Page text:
Not all gifted kids are high achievers in school. Not all gifted kids score well on tests. There are many reasons:
- The school structure is often designed for linear-sequential thinkers. It may use lots of repetition, worksheets, rote-type learning, memorization, approaches where children are all required to work at the same pace on similar assignments. These structures are usually methods that do not appeal to gifted learners who may be random/creative thinkers, do not need repetition to learn, and move faster through material. The children who are less concerned about grades or who are less compliant might refuse to do homework or only complete the minimal amount of work to get by. Others may feel discouraged, question the purpose of school, and rebel. (Note: I was a teacher years ago when it was much easier. There are teachers in my family. Teaching today is a tough job. It’s important to acknowledge this even as we notice what may not be working.) (Another note: Some gifted kids love school and have special teachers they remember their whole lives!)
- Some gifted children have learning differences that affect their ability to achieve in traditional ways. They may be dyslexic or autistic or have other twice-exceptionalities. They may be particularly anxious or feel extra pressure during tests because they are supposed to be so smart. Some gifted children are bullied and might intentionally underachieve to hide their abilities. If a gifted child is a particularly deep thinker, perfectionistic, or extra empathetic, they may be slower completing tasks and so appear less able.
- In some families, parents might make assumptions about children that may not be accurate. If one child excels in school because it is a good fit, that child may be seen as the gifted one. A sibling who does not shine in the same ways may be labeled a slow learner and then fulfill those expectations. If there is trauma in the home, a child might be anxious, depressed, or hungry and find it difficult to focus at school so achievement might be below expectations.
- Even in higher education, there may be barriers. If the academic setting is extremely competitive and political, the sensitive gifted student may feel uncomfortable or overwhelmed. A highly creative student may be frustrated with the lack of interdisciplinary opportunities. The student with multiple interests might change majors a number of times and appear to be less capable, indecisive, or shallow. High ethical standards may create conflicts in some cases.
So, yes, you can be gifted and do poorly in school. You can be gifted and not perform well on tests. You can be gifted but incorrectly assume you are just a lazy, indecisive, weirdo who needs to lower your standards and stop thinking so much!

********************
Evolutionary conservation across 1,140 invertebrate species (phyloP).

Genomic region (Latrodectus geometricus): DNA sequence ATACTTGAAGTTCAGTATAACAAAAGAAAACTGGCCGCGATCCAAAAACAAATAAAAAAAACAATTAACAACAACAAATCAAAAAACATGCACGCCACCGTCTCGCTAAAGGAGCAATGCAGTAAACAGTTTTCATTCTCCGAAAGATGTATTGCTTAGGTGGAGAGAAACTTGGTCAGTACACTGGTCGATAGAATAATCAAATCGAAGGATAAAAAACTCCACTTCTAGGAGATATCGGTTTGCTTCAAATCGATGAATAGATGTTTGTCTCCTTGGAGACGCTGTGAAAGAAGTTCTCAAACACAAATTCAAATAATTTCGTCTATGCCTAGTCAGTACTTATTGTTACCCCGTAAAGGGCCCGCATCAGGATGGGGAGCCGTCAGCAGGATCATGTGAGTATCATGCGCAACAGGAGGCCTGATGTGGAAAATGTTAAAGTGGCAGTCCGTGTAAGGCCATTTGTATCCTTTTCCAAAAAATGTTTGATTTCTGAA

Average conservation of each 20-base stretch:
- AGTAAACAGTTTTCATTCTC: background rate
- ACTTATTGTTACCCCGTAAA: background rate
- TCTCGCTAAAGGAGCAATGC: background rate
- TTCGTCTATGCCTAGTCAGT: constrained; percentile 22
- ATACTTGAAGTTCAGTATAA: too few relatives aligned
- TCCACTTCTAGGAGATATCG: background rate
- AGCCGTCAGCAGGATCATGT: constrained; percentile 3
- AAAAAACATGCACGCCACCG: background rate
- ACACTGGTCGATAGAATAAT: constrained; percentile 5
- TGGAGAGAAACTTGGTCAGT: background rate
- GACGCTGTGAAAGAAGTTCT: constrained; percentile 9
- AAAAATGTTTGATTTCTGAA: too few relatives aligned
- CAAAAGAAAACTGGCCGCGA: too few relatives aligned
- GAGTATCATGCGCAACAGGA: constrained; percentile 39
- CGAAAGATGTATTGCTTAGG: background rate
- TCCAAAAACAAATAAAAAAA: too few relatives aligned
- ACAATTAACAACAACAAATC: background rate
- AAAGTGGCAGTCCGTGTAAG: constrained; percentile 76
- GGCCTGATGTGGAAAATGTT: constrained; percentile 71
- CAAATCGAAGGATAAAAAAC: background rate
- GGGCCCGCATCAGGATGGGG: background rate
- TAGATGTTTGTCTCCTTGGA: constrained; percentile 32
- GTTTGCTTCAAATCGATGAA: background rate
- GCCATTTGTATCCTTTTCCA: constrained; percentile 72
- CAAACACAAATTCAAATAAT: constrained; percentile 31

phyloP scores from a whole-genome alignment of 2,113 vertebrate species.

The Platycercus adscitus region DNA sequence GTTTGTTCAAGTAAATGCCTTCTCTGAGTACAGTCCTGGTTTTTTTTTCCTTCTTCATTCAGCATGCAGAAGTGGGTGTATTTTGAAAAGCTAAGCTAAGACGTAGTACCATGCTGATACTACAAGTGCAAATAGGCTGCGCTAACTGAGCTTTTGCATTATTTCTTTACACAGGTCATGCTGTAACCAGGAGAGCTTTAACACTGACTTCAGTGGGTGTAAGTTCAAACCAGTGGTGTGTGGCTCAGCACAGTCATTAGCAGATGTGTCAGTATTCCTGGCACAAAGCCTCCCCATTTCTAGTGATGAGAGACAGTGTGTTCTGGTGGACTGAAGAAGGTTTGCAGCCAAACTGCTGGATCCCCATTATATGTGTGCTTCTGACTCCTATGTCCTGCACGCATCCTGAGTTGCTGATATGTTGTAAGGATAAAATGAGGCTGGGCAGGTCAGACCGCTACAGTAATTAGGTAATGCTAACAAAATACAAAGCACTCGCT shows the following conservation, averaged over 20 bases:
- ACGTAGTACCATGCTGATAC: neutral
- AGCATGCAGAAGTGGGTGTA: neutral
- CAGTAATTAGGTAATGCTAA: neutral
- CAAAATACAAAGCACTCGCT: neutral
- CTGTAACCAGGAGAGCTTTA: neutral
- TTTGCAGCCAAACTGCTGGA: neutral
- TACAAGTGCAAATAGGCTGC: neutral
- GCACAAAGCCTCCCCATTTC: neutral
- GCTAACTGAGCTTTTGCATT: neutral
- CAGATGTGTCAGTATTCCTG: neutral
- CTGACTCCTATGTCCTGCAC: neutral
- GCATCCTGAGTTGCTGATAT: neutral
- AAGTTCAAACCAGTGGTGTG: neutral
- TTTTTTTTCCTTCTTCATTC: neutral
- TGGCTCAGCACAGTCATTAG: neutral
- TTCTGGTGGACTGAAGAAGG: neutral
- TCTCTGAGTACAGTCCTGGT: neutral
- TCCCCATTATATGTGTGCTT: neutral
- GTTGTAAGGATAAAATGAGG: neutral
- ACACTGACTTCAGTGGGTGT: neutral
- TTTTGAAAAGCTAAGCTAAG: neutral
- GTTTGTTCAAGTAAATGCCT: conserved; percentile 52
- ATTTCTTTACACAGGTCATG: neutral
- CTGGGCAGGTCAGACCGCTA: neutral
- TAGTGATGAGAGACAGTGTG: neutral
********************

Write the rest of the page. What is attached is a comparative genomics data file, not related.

There are other reasons you may not think you are gifted. Even within the field of gifted education, the experts don’t agree: There is the emphasis on achievement and IQ. Children who do not show motivation and enthusiasm in the classroom may not be selected for gifted programs. Kids who come from BIPOC communities can be overlooked. Some educators in the field identify kids talented in certain skill areas such as music or mathematics as the only gifted ones. Film and television still tend to focus on the more stereotypical versions of giftedness. Traits such as empathy, sensitivity, and creativity are generally not included in the definition.
Enter the rainforest mind (RFM)! This has been my way of addressing what giftedness looks like. (But, first, let me remind you, not all folks who are gifted have rainforest minds, but all rainforest-minded humans are gifted.) The RFM definition of giftedness includes high levels of intelligence that may or may not show up in achievement and test scores. But there is more. In brief: Empathy, sensitivity, multipotentiality, intense emotions, creativity, curiosity, and social responsibility. Just to be clear, RFMs are quite capable of achieving at high levels, and often do, just not necessarily in schooling settings or in traditional ways, although they might also have a 4.0 average and a PhD. Just to be clear. Or more unclear, as the case may be.
So, my dear readers, I hope the G Word conundrums have become a bit less conundrum-y for you, especially if you have been wondering how someone can be gifted and not achieving at school. How someone can be gifted and indecisive, anxious, overwhelmed, or self-doubting.
How someone like YOU can be gifted.